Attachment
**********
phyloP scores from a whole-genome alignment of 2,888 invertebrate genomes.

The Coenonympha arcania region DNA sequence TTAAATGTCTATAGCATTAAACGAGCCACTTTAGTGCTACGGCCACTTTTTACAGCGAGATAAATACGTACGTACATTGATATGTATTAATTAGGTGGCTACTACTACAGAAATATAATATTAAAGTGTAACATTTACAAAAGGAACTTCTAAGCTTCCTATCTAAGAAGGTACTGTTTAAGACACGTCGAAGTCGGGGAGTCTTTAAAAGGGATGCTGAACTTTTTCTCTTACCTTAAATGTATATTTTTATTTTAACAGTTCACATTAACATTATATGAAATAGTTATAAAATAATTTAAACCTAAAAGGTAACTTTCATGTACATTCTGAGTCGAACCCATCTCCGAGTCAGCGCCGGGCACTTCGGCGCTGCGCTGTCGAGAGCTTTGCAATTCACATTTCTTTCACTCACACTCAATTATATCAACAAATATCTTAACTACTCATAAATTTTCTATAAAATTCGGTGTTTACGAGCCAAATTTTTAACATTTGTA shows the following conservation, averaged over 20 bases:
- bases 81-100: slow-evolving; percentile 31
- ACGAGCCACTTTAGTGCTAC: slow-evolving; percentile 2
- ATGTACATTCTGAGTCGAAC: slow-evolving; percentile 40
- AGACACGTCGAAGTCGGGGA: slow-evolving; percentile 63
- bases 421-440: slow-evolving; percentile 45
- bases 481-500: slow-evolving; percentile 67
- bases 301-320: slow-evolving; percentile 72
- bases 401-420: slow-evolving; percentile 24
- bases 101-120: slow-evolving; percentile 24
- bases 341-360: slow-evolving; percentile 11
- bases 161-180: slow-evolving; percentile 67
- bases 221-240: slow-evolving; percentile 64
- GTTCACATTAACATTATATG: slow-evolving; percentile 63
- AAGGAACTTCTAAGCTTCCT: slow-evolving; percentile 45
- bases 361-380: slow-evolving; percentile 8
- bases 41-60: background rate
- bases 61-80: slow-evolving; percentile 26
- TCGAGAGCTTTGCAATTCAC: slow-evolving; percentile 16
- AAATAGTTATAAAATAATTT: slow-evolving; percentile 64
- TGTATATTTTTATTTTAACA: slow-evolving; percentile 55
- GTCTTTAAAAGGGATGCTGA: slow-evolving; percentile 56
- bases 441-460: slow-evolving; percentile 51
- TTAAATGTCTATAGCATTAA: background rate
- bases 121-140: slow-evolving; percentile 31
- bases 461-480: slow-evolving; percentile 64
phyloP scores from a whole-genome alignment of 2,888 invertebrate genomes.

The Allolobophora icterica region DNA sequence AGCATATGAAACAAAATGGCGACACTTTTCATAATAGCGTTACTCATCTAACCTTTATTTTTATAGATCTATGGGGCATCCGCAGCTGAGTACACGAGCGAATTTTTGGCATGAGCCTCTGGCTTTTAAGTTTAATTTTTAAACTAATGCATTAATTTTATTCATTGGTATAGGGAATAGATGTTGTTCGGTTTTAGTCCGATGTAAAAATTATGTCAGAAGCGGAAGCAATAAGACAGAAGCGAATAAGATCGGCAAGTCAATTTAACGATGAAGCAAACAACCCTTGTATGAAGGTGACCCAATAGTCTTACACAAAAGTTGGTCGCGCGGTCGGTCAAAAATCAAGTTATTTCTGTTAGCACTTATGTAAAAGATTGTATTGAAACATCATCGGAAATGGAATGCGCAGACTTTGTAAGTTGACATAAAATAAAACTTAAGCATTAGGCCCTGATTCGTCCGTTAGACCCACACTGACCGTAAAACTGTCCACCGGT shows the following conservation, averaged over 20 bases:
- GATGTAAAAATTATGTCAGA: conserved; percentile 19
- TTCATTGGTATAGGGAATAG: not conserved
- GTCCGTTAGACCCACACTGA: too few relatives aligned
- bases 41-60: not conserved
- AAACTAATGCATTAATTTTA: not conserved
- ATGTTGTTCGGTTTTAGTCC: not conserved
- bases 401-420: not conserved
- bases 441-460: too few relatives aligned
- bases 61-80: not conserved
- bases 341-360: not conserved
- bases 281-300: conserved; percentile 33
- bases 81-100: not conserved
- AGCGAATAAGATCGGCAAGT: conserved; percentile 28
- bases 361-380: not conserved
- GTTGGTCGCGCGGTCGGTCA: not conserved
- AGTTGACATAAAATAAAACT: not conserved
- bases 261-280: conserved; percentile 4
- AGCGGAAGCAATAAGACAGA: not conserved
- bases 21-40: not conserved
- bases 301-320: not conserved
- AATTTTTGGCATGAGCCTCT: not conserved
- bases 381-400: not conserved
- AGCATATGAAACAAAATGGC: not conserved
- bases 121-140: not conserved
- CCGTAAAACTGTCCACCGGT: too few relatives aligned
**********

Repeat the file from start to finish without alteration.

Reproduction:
phyloP scores from a whole-genome alignment of 2,888 invertebrate genomes.

The Coenonympha arcania region DNA sequence TTAAATGTCTATAGCATTAAACGAGCCACTTTAGTGCTACGGCCACTTTTTACAGCGAGATAAATACGTACGTACATTGATATGTATTAATTAGGTGGCTACTACTACAGAAATATAATATTAAAGTGTAACATTTACAAAAGGAACTTCTAAGCTTCCTATCTAAGAAGGTACTGTTTAAGACACGTCGAAGTCGGGGAGTCTTTAAAAGGGATGCTGAACTTTTTCTCTTACCTTAAATGTATATTTTTATTTTAACAGTTCACATTAACATTATATGAAATAGTTATAAAATAATTTAAACCTAAAAGGTAACTTTCATGTACATTCTGAGTCGAACCCATCTCCGAGTCAGCGCCGGGCACTTCGGCGCTGCGCTGTCGAGAGCTTTGCAATTCACATTTCTTTCACTCACACTCAATTATATCAACAAATATCTTAACTACTCATAAATTTTCTATAAAATTCGGTGTTTACGAGCCAAATTTTTAACATTTGTA shows the following conservation, averaged over 20 bases:
- bases 81-100: slow-evolving; percentile 31
- ACGAGCCACTTTAGTGCTAC: slow-evolving; percentile 2
- ATGTACATTCTGAGTCGAAC: slow-evolving; percentile 40
- AGACACGTCGAAGTCGGGGA: slow-evolving; percentile 63
- bases 421-440: slow-evolving; percentile 45
- bases 481-500: slow-evolving; percentile 67
- bases 301-320: slow-evolving; percentile 72
- bases 401-420: slow-evolving; percentile 24
- bases 101-120: slow-evolving; percentile 24
- bases 341-360: slow-evolving; percentile 11
- bases 161-180: slow-evolving; percentile 67
- bases 221-240: slow-evolving; percentile 64
- GTTCACATTAACATTATATG: slow-evolving; percentile 63
- AAGGAACTTCTAAGCTTCCT: slow-evolving; percentile 45
- bases 361-380: slow-evolving; percentile 8
- bases 41-60: background rate
- bases 61-80: slow-evolving; percentile 26
- TCGAGAGCTTTGCAATTCAC: slow-evolving; percentile 16
- AAATAGTTATAAAATAATTT: slow-evolving; percentile 64
- TGTATATTTTTATTTTAACA: slow-evolving; percentile 55
- GTCTTTAAAAGGGATGCTGA: slow-evolving; percentile 56
- bases 441-460: slow-evolving; percentile 51
- TTAAATGTCTATAGCATTAA: background rate
- bases 121-140: slow-evolving; percentile 31
- bases 461-480: slow-evolving; percentile 64
phyloP scores from a whole-genome alignment of 2,888 invertebrate genomes.

The Allolobophora icterica region DNA sequence AGCATATGAAACAAAATGGCGACACTTTTCATAATAGCGTTACTCATCTAACCTTTATTTTTATAGATCTATGGGGCATCCGCAGCTGAGTACACGAGCGAATTTTTGGCATGAGCCTCTGGCTTTTAAGTTTAATTTTTAAACTAATGCATTAATTTTATTCATTGGTATAGGGAATAGATGTTGTTCGGTTTTAGTCCGATGTAAAAATTATGTCAGAAGCGGAAGCAATAAGACAGAAGCGAATAAGATCGGCAAGTCAATTTAACGATGAAGCAAACAACCCTTGTATGAAGGTGACCCAATAGTCTTACACAAAAGTTGGTCGCGCGGTCGGTCAAAAATCAAGTTATTTCTGTTAGCACTTATGTAAAAGATTGTATTGAAACATCATCGGAAATGGAATGCGCAGACTTTGTAAGTTGACATAAAATAAAACTTAAGCATTAGGCCCTGATTCGTCCGTTAGACCCACACTGACCGTAAAACTGTCCACCGGT shows the following conservation, averaged over 20 bases:
- GATGTAAAAATTATGTCAGA: conserved; percentile 19
- TTCATTGGTATAGGGAATAG: not conserved
- GTCCGTTAGACCCACACTGA: too few relatives aligned
- bases 41-60: not conserved
- AAACTAATGCATTAATTTTA: not conserved
- ATGTTGTTCGGTTTTAGTCC: not conserved
- bases 401-420: not conserved
- bases 441-460: too few relatives aligned
- bases 61-80: not conserved
- bases 341-360: not conserved
- bases 281-300: conserved; percentile 33
- bases 81-100: not conserved
- AGCGAATAAGATCGGCAAGT: conserved; percentile 28
- bases 361-380: not conserved
- GTTGGTCGCGCGGTCGGTCA: not conserved
- AGTTGACATAAAATAAAACT: not conserved
- bases 261-280: conserved; percentile 4
- AGCGGAAGCAATAAGACAGA: not conserved
- bases 21-40: not conserved
- bases 301-320: not conserved
- AATTTTTGGCATGAGCCTCT: not conserved
- bases 381-400: not conserved
- AGCATATGAAACAAAATGGC: not conserved
- bases 121-140: not conserved
- CCGTAAAACTGTCCACCGGT: too few relatives aligned